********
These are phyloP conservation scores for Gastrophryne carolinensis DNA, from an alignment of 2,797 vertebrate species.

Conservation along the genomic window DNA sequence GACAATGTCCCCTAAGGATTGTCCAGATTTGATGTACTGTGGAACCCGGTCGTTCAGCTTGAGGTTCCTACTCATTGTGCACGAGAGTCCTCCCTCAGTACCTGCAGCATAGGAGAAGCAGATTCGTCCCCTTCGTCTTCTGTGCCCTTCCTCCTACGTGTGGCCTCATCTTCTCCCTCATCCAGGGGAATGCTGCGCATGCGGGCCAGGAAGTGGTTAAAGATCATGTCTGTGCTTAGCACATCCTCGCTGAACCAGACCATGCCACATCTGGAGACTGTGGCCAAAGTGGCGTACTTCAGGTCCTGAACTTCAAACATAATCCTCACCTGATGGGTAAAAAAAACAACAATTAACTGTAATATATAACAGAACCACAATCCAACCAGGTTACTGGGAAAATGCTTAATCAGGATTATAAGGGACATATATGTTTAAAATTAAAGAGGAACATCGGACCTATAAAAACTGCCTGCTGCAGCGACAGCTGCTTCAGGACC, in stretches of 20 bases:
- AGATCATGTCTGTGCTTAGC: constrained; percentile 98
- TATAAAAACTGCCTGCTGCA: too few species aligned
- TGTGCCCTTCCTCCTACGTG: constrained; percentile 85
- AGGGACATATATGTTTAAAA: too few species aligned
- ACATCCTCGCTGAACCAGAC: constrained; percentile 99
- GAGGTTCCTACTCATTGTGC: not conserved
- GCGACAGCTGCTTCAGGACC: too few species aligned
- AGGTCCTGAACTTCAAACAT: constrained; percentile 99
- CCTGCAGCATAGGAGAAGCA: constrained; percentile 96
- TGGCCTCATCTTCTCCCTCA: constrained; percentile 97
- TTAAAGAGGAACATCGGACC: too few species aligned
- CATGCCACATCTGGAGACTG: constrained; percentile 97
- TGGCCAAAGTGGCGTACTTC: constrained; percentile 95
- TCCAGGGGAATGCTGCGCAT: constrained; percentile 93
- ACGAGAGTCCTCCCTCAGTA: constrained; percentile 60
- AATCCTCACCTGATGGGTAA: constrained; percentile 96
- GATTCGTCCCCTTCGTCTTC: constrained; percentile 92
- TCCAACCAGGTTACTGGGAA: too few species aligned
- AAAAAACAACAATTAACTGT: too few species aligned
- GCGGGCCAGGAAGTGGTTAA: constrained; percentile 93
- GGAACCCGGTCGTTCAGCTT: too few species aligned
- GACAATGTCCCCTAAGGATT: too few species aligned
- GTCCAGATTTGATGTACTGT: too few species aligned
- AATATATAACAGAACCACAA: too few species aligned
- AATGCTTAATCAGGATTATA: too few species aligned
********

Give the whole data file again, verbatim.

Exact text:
These are phyloP conservation scores for Gastrophryne carolinensis DNA, from an alignment of 2,797 vertebrate species.

Conservation along the genomic window DNA sequence GACAATGTCCCCTAAGGATTGTCCAGATTTGATGTACTGTGGAACCCGGTCGTTCAGCTTGAGGTTCCTACTCATTGTGCACGAGAGTCCTCCCTCAGTACCTGCAGCATAGGAGAAGCAGATTCGTCCCCTTCGTCTTCTGTGCCCTTCCTCCTACGTGTGGCCTCATCTTCTCCCTCATCCAGGGGAATGCTGCGCATGCGGGCCAGGAAGTGGTTAAAGATCATGTCTGTGCTTAGCACATCCTCGCTGAACCAGACCATGCCACATCTGGAGACTGTGGCCAAAGTGGCGTACTTCAGGTCCTGAACTTCAAACATAATCCTCACCTGATGGGTAAAAAAAACAACAATTAACTGTAATATATAACAGAACCACAATCCAACCAGGTTACTGGGAAAATGCTTAATCAGGATTATAAGGGACATATATGTTTAAAATTAAAGAGGAACATCGGACCTATAAAAACTGCCTGCTGCAGCGACAGCTGCTTCAGGACC, in stretches of 20 bases:
- AGATCATGTCTGTGCTTAGC: constrained; percentile 98
- TATAAAAACTGCCTGCTGCA: too few species aligned
- TGTGCCCTTCCTCCTACGTG: constrained; percentile 85
- AGGGACATATATGTTTAAAA: too few species aligned
- ACATCCTCGCTGAACCAGAC: constrained; percentile 99
- GAGGTTCCTACTCATTGTGC: not conserved
- GCGACAGCTGCTTCAGGACC: too few species aligned
- AGGTCCTGAACTTCAAACAT: constrained; percentile 99
- CCTGCAGCATAGGAGAAGCA: constrained; percentile 96
- TGGCCTCATCTTCTCCCTCA: constrained; percentile 97
- TTAAAGAGGAACATCGGACC: too few species aligned
- CATGCCACATCTGGAGACTG: constrained; percentile 97
- TGGCCAAAGTGGCGTACTTC: constrained; percentile 95
- TCCAGGGGAATGCTGCGCAT: constrained; percentile 93
- ACGAGAGTCCTCCCTCAGTA: constrained; percentile 60
- AATCCTCACCTGATGGGTAA: constrained; percentile 96
- GATTCGTCCCCTTCGTCTTC: constrained; percentile 92
- TCCAACCAGGTTACTGGGAA: too few species aligned
- AAAAAACAACAATTAACTGT: too few species aligned
- GCGGGCCAGGAAGTGGTTAA: constrained; percentile 93
- GGAACCCGGTCGTTCAGCTT: too few species aligned
- GACAATGTCCCCTAAGGATT: too few species aligned
- GTCCAGATTTGATGTACTGT: too few species aligned
- AATATATAACAGAACCACAA: too few species aligned
- AATGCTTAATCAGGATTATA: too few species aligned